That Greek tragedies resonate the issues and afflictions of the civilised world, day and age notwithstanding, is one of the reasons why students of Miranda House’s English Dramatics Society, Ariels, choose to perform Sophocles’ Antigone this year as part of their annual V Krishna Memorial Event.
“Of all the Greek myths, the one that seems to be the most investigated is Antigone’s. It has been unravelled by many authors. Going back to it can help narrate the complications of today’s times,” says Keval Arora, the director of the play.
Written in the fifth Century, Antigone is a dialectical exploration of the conflicts between the individual and the state, the obligatory duties of kinship and citizenship, the masculine and the feminine, the sacral and the secular, the breaking and the making of laws. “We decided to play by our strength, trying to break stereotypes,” says 20-year-old Isha, a team member.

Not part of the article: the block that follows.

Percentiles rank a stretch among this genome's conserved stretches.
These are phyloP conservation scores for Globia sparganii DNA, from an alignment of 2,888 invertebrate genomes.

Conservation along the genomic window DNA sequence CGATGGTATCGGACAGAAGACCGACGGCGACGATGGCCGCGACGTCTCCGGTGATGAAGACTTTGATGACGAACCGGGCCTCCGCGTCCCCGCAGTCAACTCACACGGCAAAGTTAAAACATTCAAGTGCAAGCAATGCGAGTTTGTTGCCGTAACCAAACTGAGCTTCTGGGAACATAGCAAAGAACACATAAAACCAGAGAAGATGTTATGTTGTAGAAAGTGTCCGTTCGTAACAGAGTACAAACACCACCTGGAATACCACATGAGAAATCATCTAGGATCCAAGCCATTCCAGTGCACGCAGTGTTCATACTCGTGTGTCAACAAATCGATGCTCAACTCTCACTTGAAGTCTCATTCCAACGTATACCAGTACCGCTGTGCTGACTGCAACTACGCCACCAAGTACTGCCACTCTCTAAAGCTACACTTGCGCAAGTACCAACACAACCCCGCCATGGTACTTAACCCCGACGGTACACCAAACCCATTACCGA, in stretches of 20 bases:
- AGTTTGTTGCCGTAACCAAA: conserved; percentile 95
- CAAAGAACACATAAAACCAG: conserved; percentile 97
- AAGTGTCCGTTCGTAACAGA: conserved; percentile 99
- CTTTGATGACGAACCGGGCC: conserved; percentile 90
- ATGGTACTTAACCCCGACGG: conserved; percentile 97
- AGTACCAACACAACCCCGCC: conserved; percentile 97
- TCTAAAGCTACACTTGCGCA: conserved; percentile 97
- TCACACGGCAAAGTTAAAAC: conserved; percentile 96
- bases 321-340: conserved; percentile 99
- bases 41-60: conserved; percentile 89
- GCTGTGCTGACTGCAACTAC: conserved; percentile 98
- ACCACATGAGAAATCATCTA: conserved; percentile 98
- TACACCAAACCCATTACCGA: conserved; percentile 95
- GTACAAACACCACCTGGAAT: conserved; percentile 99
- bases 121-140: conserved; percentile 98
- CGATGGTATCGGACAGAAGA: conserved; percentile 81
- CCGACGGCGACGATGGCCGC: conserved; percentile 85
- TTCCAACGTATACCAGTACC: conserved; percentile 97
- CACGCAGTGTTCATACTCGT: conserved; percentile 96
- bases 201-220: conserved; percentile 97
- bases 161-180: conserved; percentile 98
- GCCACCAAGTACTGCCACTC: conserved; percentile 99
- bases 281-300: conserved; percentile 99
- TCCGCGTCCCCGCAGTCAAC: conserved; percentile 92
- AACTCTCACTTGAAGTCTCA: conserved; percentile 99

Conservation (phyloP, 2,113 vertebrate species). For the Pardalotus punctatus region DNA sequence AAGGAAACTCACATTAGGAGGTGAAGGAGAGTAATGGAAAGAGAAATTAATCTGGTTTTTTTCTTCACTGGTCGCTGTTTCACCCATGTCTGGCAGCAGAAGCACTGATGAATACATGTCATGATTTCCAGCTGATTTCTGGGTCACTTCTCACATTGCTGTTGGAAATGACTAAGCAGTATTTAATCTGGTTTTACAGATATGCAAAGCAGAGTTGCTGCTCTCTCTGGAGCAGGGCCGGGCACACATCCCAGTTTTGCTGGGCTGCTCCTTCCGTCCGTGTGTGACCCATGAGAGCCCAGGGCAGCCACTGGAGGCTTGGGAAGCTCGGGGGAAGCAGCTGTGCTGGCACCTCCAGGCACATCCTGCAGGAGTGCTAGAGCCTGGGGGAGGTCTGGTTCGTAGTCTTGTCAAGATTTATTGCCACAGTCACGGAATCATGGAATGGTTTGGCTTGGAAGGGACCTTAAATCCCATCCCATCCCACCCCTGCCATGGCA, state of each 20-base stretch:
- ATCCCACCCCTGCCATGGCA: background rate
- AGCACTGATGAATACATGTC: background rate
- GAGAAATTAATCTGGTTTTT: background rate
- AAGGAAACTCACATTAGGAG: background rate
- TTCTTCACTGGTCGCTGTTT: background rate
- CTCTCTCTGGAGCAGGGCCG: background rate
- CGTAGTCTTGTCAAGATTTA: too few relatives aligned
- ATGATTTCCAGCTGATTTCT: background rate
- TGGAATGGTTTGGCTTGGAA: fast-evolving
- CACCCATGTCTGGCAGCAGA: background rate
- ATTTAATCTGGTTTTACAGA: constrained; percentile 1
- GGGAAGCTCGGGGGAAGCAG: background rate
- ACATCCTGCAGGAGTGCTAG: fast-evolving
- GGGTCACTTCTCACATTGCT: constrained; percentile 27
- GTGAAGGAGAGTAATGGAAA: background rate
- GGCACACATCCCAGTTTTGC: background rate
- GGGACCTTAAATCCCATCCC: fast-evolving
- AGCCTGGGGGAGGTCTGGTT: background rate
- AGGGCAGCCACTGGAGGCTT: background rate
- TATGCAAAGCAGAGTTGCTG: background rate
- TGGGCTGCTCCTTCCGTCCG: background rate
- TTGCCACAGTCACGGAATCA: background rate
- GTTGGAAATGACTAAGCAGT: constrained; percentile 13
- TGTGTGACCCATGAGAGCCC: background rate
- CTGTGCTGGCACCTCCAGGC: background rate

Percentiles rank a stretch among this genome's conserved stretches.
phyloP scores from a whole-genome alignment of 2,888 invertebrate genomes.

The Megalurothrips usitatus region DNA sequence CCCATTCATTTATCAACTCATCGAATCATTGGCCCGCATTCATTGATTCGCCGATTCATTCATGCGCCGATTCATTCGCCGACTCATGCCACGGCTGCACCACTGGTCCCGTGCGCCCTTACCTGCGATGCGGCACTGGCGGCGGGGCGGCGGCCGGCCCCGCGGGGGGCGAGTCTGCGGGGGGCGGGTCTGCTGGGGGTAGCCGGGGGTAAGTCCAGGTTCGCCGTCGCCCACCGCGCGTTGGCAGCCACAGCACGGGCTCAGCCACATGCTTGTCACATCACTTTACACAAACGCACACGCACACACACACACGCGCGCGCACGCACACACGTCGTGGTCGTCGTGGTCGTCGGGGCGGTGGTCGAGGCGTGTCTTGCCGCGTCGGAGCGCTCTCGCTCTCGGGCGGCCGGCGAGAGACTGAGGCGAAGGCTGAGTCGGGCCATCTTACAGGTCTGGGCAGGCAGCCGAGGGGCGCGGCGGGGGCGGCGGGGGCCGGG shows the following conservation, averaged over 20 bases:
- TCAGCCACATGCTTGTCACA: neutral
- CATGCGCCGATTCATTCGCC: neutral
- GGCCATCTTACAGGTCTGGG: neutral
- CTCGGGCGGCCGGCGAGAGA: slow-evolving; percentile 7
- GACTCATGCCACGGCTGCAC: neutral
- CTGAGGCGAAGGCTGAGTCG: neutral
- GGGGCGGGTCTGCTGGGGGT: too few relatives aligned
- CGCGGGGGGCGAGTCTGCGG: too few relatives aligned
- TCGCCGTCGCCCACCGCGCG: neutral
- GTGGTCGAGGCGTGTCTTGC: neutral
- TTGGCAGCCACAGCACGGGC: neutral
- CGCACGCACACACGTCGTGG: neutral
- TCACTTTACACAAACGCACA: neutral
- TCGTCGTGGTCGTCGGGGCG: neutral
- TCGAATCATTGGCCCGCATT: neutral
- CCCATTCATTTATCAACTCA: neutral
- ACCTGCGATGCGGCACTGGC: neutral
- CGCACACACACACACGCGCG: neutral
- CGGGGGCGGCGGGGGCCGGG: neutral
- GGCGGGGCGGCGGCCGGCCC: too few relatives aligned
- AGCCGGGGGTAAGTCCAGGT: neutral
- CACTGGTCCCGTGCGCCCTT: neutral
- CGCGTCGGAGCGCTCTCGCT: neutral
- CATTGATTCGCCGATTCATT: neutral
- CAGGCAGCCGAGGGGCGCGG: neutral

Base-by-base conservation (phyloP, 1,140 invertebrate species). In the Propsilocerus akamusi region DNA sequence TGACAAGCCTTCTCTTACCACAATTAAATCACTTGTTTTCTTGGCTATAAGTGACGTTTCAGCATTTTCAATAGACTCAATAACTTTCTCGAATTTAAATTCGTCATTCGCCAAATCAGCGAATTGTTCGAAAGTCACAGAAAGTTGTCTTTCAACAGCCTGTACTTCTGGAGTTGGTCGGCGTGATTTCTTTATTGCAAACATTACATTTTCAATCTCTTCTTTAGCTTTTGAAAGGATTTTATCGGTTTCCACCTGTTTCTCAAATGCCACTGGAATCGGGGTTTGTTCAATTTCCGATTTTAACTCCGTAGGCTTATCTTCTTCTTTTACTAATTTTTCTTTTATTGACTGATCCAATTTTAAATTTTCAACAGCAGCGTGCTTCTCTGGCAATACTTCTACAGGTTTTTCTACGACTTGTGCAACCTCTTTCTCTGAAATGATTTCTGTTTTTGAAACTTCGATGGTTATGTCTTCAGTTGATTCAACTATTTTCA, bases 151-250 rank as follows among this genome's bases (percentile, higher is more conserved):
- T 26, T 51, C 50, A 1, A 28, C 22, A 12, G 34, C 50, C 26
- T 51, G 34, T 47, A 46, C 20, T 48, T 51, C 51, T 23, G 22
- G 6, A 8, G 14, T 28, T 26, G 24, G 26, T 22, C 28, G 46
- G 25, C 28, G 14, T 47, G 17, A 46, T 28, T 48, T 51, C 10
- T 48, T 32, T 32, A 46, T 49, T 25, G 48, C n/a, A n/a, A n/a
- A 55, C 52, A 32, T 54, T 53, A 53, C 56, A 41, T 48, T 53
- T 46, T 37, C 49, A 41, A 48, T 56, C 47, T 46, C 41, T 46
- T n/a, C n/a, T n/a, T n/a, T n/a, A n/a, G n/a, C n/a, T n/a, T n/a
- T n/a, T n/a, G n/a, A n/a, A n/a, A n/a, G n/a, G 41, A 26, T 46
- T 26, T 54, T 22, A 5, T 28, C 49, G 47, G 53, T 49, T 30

Whether they toyed with the idea of adapting the play, to suit the contemporary times, or stuck to the original script, brings out some sincere responses. “Our text is original but it has been edited and adapted through things such as costumes and get-up to help connect with the current times,” says 21-year-old Jayati Narain, president of the dramatics society. “We made some sly insertions here and there, but not many,” adds Keval.Catch it here
Miranda House Auditorium, Delhi UniversityNearest Metro Station:
Vishwa Vidyalaya on the Yellow Line